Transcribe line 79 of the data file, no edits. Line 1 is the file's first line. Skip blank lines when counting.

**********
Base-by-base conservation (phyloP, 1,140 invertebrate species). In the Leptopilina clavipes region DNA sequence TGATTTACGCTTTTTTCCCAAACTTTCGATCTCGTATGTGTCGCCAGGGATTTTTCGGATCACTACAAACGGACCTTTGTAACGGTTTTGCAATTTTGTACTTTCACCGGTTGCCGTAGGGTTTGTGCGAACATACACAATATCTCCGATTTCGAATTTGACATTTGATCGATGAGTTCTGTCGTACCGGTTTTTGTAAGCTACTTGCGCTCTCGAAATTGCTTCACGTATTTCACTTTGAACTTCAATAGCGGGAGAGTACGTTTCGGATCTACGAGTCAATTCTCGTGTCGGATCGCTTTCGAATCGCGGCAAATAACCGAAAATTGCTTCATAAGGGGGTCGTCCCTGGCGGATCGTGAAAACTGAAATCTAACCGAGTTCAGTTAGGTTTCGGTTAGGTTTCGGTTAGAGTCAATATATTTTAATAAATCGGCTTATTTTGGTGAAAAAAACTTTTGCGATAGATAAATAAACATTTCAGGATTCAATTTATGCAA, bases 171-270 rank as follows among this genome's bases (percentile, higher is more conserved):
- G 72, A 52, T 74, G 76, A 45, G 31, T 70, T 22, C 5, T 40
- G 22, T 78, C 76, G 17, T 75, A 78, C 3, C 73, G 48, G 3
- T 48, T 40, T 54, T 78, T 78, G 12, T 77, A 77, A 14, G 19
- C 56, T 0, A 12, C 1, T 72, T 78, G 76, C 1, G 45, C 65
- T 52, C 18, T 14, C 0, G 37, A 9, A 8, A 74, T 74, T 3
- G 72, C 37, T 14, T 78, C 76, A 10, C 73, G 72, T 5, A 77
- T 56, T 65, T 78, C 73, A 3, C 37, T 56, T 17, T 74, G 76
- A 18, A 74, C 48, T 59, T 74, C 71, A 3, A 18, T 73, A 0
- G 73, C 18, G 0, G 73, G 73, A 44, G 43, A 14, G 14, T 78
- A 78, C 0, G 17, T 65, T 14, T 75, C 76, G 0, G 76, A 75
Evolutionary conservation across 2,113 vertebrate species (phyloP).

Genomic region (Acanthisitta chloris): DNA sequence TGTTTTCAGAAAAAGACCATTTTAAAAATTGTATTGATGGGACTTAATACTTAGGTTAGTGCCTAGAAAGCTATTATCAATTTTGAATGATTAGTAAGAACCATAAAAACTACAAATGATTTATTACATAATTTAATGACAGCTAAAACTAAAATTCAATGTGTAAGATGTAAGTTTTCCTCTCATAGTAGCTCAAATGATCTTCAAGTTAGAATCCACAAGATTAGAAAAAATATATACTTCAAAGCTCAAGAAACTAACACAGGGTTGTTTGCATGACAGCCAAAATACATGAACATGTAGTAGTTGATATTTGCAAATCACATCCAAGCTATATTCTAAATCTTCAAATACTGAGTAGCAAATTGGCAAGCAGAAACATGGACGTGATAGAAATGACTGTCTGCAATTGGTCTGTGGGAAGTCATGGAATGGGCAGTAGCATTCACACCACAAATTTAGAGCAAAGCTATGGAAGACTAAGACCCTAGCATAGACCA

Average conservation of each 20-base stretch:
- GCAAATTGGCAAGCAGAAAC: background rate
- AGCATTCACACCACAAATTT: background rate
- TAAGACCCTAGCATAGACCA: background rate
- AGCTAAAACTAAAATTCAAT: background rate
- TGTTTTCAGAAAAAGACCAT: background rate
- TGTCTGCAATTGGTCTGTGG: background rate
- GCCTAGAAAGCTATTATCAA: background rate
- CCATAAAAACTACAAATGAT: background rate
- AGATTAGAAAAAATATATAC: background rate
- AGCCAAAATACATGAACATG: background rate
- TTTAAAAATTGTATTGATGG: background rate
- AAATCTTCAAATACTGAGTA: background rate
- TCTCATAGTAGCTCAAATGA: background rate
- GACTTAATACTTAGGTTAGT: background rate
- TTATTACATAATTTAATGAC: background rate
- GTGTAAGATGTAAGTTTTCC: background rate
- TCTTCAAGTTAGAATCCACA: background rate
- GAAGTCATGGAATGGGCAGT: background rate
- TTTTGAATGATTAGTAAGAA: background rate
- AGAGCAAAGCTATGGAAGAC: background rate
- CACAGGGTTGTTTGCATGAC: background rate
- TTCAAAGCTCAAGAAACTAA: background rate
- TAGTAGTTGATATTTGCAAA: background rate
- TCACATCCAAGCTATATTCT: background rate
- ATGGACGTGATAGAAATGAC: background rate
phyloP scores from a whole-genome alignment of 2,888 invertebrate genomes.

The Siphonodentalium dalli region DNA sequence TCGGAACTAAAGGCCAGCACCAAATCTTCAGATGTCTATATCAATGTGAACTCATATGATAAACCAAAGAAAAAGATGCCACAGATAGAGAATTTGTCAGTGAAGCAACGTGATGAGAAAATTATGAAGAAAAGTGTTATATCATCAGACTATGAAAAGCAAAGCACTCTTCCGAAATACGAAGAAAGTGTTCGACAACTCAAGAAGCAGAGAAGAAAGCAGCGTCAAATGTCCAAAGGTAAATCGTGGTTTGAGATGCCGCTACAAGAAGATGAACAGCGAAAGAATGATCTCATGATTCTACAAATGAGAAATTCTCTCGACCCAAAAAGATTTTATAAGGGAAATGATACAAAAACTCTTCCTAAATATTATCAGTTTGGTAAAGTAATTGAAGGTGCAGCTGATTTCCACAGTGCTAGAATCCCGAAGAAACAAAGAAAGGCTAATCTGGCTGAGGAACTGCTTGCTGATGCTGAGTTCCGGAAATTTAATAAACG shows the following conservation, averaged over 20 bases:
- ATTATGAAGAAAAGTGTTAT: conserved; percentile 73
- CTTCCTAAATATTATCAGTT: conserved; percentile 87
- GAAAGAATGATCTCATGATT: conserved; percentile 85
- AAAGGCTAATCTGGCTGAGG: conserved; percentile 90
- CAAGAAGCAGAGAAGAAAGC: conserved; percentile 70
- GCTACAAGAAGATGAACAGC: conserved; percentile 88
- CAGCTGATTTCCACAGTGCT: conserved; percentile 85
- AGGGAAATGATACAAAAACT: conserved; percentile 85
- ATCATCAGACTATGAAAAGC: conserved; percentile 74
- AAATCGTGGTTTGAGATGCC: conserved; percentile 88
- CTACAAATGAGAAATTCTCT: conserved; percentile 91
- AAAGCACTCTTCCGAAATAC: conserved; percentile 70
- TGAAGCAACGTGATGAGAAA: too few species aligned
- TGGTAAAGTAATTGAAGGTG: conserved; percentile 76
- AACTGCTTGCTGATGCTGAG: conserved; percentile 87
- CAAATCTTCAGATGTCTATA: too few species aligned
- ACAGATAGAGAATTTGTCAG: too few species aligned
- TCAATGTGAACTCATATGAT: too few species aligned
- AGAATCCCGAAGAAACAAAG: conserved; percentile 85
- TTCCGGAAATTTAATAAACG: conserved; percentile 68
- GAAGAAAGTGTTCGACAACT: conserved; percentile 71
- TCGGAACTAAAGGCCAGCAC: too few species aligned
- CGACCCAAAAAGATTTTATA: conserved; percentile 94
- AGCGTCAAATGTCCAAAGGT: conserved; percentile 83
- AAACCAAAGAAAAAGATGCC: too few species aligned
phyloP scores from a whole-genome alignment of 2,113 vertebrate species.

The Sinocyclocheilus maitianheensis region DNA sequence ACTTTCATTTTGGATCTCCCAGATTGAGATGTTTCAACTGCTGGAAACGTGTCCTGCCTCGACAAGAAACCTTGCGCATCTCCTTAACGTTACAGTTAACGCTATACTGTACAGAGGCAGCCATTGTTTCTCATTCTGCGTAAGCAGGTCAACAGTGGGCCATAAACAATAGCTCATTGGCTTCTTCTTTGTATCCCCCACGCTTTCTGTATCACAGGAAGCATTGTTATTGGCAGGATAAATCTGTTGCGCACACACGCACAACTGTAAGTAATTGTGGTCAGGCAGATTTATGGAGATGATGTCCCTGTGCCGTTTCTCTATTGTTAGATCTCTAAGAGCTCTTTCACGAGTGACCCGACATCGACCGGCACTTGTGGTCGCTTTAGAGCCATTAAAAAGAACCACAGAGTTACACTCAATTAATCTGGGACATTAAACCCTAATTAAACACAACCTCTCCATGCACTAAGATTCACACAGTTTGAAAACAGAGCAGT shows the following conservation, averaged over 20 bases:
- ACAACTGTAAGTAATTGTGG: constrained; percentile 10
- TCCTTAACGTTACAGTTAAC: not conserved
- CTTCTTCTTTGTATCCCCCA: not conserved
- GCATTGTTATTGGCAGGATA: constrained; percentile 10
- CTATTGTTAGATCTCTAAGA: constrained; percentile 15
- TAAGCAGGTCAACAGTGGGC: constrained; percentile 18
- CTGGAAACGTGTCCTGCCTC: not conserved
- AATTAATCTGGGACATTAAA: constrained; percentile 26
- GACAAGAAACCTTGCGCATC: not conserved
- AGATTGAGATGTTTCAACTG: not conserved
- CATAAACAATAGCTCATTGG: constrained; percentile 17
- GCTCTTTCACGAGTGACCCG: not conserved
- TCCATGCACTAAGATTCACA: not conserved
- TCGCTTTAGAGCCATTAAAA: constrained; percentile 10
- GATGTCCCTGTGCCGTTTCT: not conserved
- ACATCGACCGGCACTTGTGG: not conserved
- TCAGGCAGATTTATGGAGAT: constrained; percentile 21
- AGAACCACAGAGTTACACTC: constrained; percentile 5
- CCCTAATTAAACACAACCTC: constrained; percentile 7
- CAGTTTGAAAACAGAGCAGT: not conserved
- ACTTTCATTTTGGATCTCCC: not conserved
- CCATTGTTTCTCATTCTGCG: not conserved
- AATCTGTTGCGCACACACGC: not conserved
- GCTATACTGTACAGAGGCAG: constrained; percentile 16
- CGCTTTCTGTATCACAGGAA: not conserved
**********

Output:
- CATAAACAATAGCTCATTGG: constrained; percentile 17